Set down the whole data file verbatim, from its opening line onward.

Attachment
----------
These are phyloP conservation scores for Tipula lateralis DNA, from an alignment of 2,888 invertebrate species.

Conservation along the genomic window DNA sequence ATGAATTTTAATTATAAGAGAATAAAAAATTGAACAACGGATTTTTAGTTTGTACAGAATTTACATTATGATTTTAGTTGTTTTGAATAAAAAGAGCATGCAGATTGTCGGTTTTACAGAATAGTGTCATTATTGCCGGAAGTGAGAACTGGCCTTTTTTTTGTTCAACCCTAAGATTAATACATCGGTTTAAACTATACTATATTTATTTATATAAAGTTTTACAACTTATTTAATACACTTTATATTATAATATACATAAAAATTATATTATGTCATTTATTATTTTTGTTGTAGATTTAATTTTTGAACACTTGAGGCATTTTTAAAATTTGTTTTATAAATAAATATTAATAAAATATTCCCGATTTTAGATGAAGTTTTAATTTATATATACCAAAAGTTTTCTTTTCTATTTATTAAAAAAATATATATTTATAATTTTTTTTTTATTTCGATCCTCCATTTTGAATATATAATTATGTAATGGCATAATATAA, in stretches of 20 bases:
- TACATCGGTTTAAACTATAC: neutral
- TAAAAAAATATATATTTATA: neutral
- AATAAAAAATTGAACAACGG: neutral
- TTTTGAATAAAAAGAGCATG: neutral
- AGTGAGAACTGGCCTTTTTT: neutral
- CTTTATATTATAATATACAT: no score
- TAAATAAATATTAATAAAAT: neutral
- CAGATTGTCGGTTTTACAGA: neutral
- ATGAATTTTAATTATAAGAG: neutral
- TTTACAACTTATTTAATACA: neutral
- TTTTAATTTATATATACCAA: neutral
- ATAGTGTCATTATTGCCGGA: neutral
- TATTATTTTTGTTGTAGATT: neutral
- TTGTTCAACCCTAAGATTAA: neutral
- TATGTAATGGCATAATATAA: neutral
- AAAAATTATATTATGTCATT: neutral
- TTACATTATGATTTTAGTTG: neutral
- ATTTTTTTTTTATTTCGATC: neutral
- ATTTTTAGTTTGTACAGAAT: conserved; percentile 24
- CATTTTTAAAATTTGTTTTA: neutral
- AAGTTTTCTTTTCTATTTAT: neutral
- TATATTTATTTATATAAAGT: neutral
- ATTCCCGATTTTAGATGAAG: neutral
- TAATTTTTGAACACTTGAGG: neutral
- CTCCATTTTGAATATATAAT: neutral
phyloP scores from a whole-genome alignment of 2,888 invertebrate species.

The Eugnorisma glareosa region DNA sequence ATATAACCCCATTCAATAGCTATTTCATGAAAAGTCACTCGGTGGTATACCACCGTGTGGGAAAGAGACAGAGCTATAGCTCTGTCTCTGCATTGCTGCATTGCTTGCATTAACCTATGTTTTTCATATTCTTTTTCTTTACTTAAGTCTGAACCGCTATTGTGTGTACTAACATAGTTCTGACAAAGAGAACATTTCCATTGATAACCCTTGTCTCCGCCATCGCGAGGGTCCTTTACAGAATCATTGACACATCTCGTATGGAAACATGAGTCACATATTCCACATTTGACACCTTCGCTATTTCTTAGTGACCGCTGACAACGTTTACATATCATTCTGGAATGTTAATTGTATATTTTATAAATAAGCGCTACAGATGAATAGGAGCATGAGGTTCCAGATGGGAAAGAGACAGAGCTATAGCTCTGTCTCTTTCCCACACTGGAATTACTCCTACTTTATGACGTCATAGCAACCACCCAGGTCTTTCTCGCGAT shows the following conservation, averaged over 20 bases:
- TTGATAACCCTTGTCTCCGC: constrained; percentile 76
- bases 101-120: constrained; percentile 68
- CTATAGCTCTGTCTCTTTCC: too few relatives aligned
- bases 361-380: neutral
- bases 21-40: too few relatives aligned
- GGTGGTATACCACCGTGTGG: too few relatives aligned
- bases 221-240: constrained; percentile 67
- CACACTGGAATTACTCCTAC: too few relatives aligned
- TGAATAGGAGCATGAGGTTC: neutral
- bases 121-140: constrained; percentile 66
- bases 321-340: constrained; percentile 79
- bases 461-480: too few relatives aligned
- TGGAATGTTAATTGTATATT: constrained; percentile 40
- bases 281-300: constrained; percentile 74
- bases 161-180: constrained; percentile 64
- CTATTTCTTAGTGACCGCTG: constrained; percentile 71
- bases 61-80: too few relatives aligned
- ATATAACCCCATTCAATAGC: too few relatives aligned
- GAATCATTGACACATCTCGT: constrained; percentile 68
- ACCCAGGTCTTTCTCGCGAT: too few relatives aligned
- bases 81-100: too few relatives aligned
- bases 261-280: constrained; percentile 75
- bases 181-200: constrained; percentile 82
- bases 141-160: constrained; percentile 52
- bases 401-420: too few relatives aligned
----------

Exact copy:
These are phyloP conservation scores for Tipula lateralis DNA, from an alignment of 2,888 invertebrate species.

Conservation along the genomic window DNA sequence ATGAATTTTAATTATAAGAGAATAAAAAATTGAACAACGGATTTTTAGTTTGTACAGAATTTACATTATGATTTTAGTTGTTTTGAATAAAAAGAGCATGCAGATTGTCGGTTTTACAGAATAGTGTCATTATTGCCGGAAGTGAGAACTGGCCTTTTTTTTGTTCAACCCTAAGATTAATACATCGGTTTAAACTATACTATATTTATTTATATAAAGTTTTACAACTTATTTAATACACTTTATATTATAATATACATAAAAATTATATTATGTCATTTATTATTTTTGTTGTAGATTTAATTTTTGAACACTTGAGGCATTTTTAAAATTTGTTTTATAAATAAATATTAATAAAATATTCCCGATTTTAGATGAAGTTTTAATTTATATATACCAAAAGTTTTCTTTTCTATTTATTAAAAAAATATATATTTATAATTTTTTTTTTATTTCGATCCTCCATTTTGAATATATAATTATGTAATGGCATAATATAA, in stretches of 20 bases:
- TACATCGGTTTAAACTATAC: neutral
- TAAAAAAATATATATTTATA: neutral
- AATAAAAAATTGAACAACGG: neutral
- TTTTGAATAAAAAGAGCATG: neutral
- AGTGAGAACTGGCCTTTTTT: neutral
- CTTTATATTATAATATACAT: no score
- TAAATAAATATTAATAAAAT: neutral
- CAGATTGTCGGTTTTACAGA: neutral
- ATGAATTTTAATTATAAGAG: neutral
- TTTACAACTTATTTAATACA: neutral
- TTTTAATTTATATATACCAA: neutral
- ATAGTGTCATTATTGCCGGA: neutral
- TATTATTTTTGTTGTAGATT: neutral
- TTGTTCAACCCTAAGATTAA: neutral
- TATGTAATGGCATAATATAA: neutral
- AAAAATTATATTATGTCATT: neutral
- TTACATTATGATTTTAGTTG: neutral
- ATTTTTTTTTTATTTCGATC: neutral
- ATTTTTAGTTTGTACAGAAT: conserved; percentile 24
- CATTTTTAAAATTTGTTTTA: neutral
- AAGTTTTCTTTTCTATTTAT: neutral
- TATATTTATTTATATAAAGT: neutral
- ATTCCCGATTTTAGATGAAG: neutral
- TAATTTTTGAACACTTGAGG: neutral
- CTCCATTTTGAATATATAAT: neutral
phyloP scores from a whole-genome alignment of 2,888 invertebrate species.

The Eugnorisma glareosa region DNA sequence ATATAACCCCATTCAATAGCTATTTCATGAAAAGTCACTCGGTGGTATACCACCGTGTGGGAAAGAGACAGAGCTATAGCTCTGTCTCTGCATTGCTGCATTGCTTGCATTAACCTATGTTTTTCATATTCTTTTTCTTTACTTAAGTCTGAACCGCTATTGTGTGTACTAACATAGTTCTGACAAAGAGAACATTTCCATTGATAACCCTTGTCTCCGCCATCGCGAGGGTCCTTTACAGAATCATTGACACATCTCGTATGGAAACATGAGTCACATATTCCACATTTGACACCTTCGCTATTTCTTAGTGACCGCTGACAACGTTTACATATCATTCTGGAATGTTAATTGTATATTTTATAAATAAGCGCTACAGATGAATAGGAGCATGAGGTTCCAGATGGGAAAGAGACAGAGCTATAGCTCTGTCTCTTTCCCACACTGGAATTACTCCTACTTTATGACGTCATAGCAACCACCCAGGTCTTTCTCGCGAT shows the following conservation, averaged over 20 bases:
- TTGATAACCCTTGTCTCCGC: constrained; percentile 76
- bases 101-120: constrained; percentile 68
- CTATAGCTCTGTCTCTTTCC: too few relatives aligned
- bases 361-380: neutral
- bases 21-40: too few relatives aligned
- GGTGGTATACCACCGTGTGG: too few relatives aligned
- bases 221-240: constrained; percentile 67
- CACACTGGAATTACTCCTAC: too few relatives aligned
- TGAATAGGAGCATGAGGTTC: neutral
- bases 121-140: constrained; percentile 66
- bases 321-340: constrained; percentile 79
- bases 461-480: too few relatives aligned
- TGGAATGTTAATTGTATATT: constrained; percentile 40
- bases 281-300: constrained; percentile 74
- bases 161-180: constrained; percentile 64
- CTATTTCTTAGTGACCGCTG: constrained; percentile 71
- bases 61-80: too few relatives aligned
- ATATAACCCCATTCAATAGC: too few relatives aligned
- GAATCATTGACACATCTCGT: constrained; percentile 68
- ACCCAGGTCTTTCTCGCGAT: too few relatives aligned
- bases 81-100: too few relatives aligned
- bases 261-280: constrained; percentile 75
- bases 181-200: constrained; percentile 82
- bases 141-160: constrained; percentile 52
- bases 401-420: too few relatives aligned